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One of the the things The Dread Pro-Se Kimberlin whines about in his Kimberlin v. Most of the Universe, et al. LOLsuit is how he feels defamed because he’s been called a terrorist. He would have the court believe that being called a terrorist after 15 October, 2010, portrayed him in a false light.
If the Gentle Reader does a Google search on >”brett kimberlin” + terrorist< that is time limited to before 2010, the top results will look something like this—
That first result is the Wikipedia “Kimberlin” page which contains a link to the article about Brett Kimberlin. While the “Kimberlin” page was created in 2008, the article about TDPK wasn’t created until 2012. Gasp! Wikipedia refers to Kimberlin as a terrorist! <sarc>It must be part of the conspiracy!</sarc>
The next hit is a Baltimore Sun article from 1996 reviewing Mark Singer’s book Citizen K. It refers to Kimberlin as a terrorist. The third hit is a piece from Daily Kos that refers to Kimberlin as a bomber “who terrorized the city of Speedway, Indiana …” Neither the BS nor Daily Kos qualify as rightwing nut job publications.
And there are plenty more references to Kimberlin’s history as a bomber/terrorist/criminal. His reputation was out there on the Internet well before 2010 and, certainly, well before I began blogging in 2011.
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If The Dread Deadbeat Pro-Se Kimberlin had never sued me, I would never have argued that he was failing to state a claim for defamation because his reputation as a serial bomber was so bad that there was no way to lower the public’s opinion of him; other defendants wouldn’t have echoed that argument in their motions to dismiss; and no court would have dismissed one of Kimberlin’s LOLsuits on that basis. Now, a court has found that his reputation is so bad that he’s defamation proof.
His worst mistake in all of his litigation was to sue me.
Meanwhile, his latest attempt at relevance seems to be foundering. itstime2020 dot org has essentially no traffic, and the@ itstime_2020 Twitter account still only has two followers.
As the TKPOTD from four years ago today noted, one of the defenses raised in The Dread Deadbeat Pro-Se Kimberlin’s LOLsuits was the fact that his reputation as a convicted serial bomber is so bad that he can’t be defamed.
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The Dread Pro-Se Kimberlin haz sad because people have said mean things about him. His sad got so big that he up and sued Aaron Walker, Stacy McCain, Ali Akbar, Kimberlin Unmasked and me for a million bucks (Kimberlin v. Walker, et al.). When the five of us didn’t roll over, TDPK’s sad got sooooooo big that sued the five of us plus a bunch of other folk too—National Bloggers Club, Patrick Frey, Erick Erickson, Michelle Malkin, Glenn Beck, Lee Stranahan, James O’Keefe, Mandy Nagy, DB Capitol Strategies, The Franklin Center, Simon & Shuster, Mercury Radio Arts, The Blaze, Ace of Spades, RedState, and something he called “Breitbart.com”—for another million dollars (Kimberlin v. The Universe, et al., aka RICO Madness). Now, TDPK’s sad has swelled to the point that he wants to add even more defendants—Twitchy, Dan Backer, and The American Spectator—and up the ante changed his money demand to $2,000.000!!!!!!!111!!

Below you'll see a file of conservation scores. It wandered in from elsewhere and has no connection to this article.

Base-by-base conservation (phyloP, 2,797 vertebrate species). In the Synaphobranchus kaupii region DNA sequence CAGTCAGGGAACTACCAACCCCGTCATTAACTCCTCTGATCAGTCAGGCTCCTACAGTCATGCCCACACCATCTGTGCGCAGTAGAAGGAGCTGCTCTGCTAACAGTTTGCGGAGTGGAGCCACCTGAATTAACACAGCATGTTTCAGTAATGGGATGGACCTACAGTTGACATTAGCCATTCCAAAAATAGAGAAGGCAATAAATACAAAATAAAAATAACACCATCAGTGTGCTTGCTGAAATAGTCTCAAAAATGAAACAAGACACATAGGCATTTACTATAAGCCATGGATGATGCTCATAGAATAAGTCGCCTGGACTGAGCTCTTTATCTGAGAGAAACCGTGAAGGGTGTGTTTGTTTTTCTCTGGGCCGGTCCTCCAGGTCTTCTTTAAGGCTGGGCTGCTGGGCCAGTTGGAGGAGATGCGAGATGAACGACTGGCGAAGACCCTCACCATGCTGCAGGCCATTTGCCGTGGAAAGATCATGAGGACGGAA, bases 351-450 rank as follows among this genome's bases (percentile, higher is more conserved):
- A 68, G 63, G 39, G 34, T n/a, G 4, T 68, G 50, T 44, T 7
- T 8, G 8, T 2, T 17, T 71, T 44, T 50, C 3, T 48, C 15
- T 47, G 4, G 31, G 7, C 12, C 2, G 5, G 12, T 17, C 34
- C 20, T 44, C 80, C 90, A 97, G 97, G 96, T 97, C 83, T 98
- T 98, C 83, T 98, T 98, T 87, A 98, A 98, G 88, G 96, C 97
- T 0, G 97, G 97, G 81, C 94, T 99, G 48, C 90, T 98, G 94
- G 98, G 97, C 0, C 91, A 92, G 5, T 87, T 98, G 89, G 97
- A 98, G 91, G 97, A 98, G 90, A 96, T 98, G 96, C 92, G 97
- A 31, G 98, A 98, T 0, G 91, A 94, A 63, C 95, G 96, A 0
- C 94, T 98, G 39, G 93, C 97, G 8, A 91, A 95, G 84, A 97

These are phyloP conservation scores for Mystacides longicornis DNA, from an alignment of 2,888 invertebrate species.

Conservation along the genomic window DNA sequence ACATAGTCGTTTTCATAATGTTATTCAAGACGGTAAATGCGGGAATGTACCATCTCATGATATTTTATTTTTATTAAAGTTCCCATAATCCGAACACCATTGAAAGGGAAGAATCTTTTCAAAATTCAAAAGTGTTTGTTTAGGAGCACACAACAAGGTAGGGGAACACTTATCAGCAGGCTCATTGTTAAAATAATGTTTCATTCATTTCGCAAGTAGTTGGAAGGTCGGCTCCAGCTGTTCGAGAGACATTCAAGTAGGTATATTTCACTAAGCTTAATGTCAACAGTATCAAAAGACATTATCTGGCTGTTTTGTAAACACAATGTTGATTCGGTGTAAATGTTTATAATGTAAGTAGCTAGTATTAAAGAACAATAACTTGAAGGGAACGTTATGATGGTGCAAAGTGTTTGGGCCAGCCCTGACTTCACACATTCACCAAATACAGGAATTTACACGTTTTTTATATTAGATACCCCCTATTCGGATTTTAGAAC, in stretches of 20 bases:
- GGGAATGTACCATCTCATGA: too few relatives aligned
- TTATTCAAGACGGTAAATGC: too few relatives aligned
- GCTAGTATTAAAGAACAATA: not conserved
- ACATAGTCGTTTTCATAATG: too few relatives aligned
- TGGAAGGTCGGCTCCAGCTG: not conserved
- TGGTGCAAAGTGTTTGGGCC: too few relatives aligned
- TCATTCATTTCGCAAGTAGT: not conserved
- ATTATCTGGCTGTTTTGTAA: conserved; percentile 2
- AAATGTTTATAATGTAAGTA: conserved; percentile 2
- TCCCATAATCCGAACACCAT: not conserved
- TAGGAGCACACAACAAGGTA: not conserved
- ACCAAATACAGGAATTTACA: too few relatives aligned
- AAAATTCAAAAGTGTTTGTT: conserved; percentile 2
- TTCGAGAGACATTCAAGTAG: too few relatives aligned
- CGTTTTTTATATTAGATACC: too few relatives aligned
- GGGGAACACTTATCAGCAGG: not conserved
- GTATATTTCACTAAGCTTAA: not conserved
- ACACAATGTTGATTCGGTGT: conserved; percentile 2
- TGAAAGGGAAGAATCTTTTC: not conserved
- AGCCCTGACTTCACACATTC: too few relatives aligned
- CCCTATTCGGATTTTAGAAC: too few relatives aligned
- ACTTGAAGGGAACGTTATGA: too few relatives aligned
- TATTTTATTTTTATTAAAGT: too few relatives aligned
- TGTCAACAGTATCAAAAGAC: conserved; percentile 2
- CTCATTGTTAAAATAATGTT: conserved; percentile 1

However, TDPK has a problem suing for defamation, and that’s his existing reputation. Mark Bailen, the lawyer for James O’Keefe, Simon & Shuster, Erick Erickson, and RedState put it this way …
Reputation, reputation, reputation! Oh, I have lost my reputation! I have lost the immortal part of myself, and what remains is bestial.
—Cassio in Othello II, iii, 265
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Judge Hazel dismissed TDPK’s state law defamation claim in the federal RICO Madness LOLsuit for lack of jurisdiction, and Judge Johnson granted judgment for the defendants at the state Kimberlin v. Walker, et al. trial because Kimberlin failed to offer any evidence that we had made any false statement, a required element of a defamation case. However, Judge Mason dismissed the RICO Retread LOLsuit in part because he found that Brett Kimberlin is, in fact, defamation proof.